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Parenting vs Alpha-ing

While waiting to be adopted I have been reading Temple Grandin’s book, Animals Make Us Human. As a cat I am particularly fond of this book title. The content was even juicier. It introduced research that challenged the long accepted “alpha male” paradigm of dog training and parenting. It highlighted that in the wild wolves do not naturally function through wolf packs structured by dominance hierarchies but from peaceful family units. It answers the controversial question regarding whether dogs are better suited to live with parental figures or alpha pack leaders…

The answer to this inquiry is based on the fact that dogs are essentially juvenile wolves. What is meant by this is that genetically, dogs went through a form of arrested development (called pedomorphosis) in the process of evolving from wolves to the domesticated dog. Last week’s Pet Column mentioned that the physical appearance of most dogs maintains a youthful puppyish appearance and serves as an example of pedomorphosis.

Studies have shown that, with a few exceptions, the less “wolfy” in appearance dogs are the less wolf behaviors they display. For instance the facial features of the Cavalier King Charles, which maintains a puppy-like appearance through adulthood, display the least wolf-like behaviors (note that these behaviors are not considered bad attributes as they cover both aggressive and submissive behaviors) of the breeds studied. (The Siberian Husky, a very “wolfy”-looking dog, displays the most wolf-like behaviors.)

So does the reality that dogs are juvenile wolves which, in their natural state, are raised in a family rather than a pack mean that you should throw out your training books on establishing an alpha role with your dogs?  Good question. And the answer is essential to the training philosophy of the Second Chance Pet Column.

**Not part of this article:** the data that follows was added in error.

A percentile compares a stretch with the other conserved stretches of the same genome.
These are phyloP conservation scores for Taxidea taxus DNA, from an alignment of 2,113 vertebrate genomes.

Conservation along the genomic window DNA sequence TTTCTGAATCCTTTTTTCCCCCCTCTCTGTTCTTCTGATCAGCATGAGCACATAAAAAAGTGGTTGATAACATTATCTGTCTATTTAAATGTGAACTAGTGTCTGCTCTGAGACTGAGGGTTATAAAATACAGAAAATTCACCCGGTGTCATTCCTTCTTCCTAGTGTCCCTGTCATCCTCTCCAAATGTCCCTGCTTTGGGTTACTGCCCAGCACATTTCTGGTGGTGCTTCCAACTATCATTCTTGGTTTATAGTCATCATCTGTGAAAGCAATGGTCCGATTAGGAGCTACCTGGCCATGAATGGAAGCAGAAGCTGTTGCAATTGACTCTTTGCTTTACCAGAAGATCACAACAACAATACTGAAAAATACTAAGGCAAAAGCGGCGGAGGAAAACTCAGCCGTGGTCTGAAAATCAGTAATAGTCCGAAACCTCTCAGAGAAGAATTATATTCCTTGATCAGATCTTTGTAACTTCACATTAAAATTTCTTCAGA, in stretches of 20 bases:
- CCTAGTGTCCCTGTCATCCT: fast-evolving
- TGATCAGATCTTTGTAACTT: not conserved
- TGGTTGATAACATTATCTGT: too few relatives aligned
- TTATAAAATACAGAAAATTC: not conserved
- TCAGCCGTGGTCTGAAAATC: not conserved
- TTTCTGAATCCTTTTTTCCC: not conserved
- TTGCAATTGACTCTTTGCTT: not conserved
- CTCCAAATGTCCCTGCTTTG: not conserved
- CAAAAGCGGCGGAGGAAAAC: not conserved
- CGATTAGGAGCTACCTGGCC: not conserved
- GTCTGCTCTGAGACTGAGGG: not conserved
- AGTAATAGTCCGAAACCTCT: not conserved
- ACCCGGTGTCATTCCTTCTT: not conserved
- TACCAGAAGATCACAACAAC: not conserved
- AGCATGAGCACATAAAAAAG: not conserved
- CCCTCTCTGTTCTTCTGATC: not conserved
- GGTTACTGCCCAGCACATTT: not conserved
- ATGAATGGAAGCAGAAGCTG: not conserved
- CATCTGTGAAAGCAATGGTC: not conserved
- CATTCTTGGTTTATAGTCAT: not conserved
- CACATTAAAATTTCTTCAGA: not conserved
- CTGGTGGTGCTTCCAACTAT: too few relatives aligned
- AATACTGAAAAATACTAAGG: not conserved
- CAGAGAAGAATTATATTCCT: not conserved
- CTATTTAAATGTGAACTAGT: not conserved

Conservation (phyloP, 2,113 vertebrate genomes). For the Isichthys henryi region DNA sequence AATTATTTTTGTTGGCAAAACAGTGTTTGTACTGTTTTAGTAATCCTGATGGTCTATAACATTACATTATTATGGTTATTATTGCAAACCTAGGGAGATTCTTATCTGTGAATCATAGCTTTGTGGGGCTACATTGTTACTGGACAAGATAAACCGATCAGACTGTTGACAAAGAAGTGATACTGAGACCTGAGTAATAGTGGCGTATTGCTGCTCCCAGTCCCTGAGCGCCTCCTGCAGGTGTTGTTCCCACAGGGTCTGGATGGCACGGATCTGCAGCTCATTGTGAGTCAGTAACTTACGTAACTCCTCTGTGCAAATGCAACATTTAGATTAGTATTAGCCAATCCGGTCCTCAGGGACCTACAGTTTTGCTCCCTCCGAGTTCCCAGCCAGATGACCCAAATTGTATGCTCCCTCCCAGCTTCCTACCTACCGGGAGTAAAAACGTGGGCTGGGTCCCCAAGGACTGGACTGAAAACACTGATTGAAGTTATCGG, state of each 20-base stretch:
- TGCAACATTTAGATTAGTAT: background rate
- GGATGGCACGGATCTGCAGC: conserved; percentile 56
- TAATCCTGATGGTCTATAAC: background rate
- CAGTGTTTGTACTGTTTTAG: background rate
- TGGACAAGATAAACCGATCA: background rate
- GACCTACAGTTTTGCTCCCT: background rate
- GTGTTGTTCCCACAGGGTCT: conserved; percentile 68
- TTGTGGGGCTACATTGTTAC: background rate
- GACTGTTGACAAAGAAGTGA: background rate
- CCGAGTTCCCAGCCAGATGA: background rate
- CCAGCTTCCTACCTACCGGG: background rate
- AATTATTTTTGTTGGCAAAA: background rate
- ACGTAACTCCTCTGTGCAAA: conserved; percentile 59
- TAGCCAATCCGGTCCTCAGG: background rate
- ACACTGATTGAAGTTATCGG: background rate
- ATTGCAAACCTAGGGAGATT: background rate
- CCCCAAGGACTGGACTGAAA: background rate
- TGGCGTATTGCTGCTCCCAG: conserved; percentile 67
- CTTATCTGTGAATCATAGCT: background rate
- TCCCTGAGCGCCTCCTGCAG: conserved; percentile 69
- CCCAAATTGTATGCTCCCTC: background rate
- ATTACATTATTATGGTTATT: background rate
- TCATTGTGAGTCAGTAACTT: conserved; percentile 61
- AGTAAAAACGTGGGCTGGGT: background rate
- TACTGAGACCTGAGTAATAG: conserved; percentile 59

Dogs are like adolescents and need to be treated as such, not necessarily because they will step into the alpha role if you don’t, but like any adolescent – they will become out of control and unruly if they are not provided with clear boundaries and rules of acceptable behaviors. 

Juvenile humans and dogs need parents that set limits and teach proper behavior. So whether you consider yourself a dog alpha or a dog parent, please accept that your dog will never become a true adult thinker and you need to maintain clear limits for their lifetime. You have to be in charge or you will find you have an out of control juvenile ruling the household. And parents who meet with the best success, with both children and pets, know that being firm does not mean you have to use physical punishment.

And why do I, sweet Freya the one year-young Calico care about this? Well because cat’s need the same kind of parenting style. Firm, loving and free of punishment. Don’t believe me? Well just ask your cat then…

I am sure you can imagine why I was named after the Goddess of Love. My story is that I was a pregnant stray who was rescued and delivered safely here to Second Chance. My kittens turned out happy and healthy and are ready to be adopted into loving homes of their own. I am ready to do the same. That’s where you come in. I am a very friendly lover of love, human attention and belly rubs. And yes, I am a Goddess.

Second Chance Humane Society Animal Resource Center and Thrift Shops service San Miguel, Ouray & Montrose Counties. Call the SCHS Helpline at 626-2273 to report a lost pet, learn about adopting a homeless pet, or about the SCHS Spay/Neuter, Volunteer, Feral Cat, or other Programs. View our shelter pets and services online: www.adoptmountainpets.org.

 

 

Second Chance Humane Society Animal Resource Center and Thrift Shops service San Miguel, Ouray and Montrose counties. Call the SCHS Helpline at 970-626-2273 to report a lost pet or to learn about adopting a homeless pet and the SCHS spay/neuter, volunteer, feral cat or other programs. View our shelter pets and services at adoptmountainpets.org.

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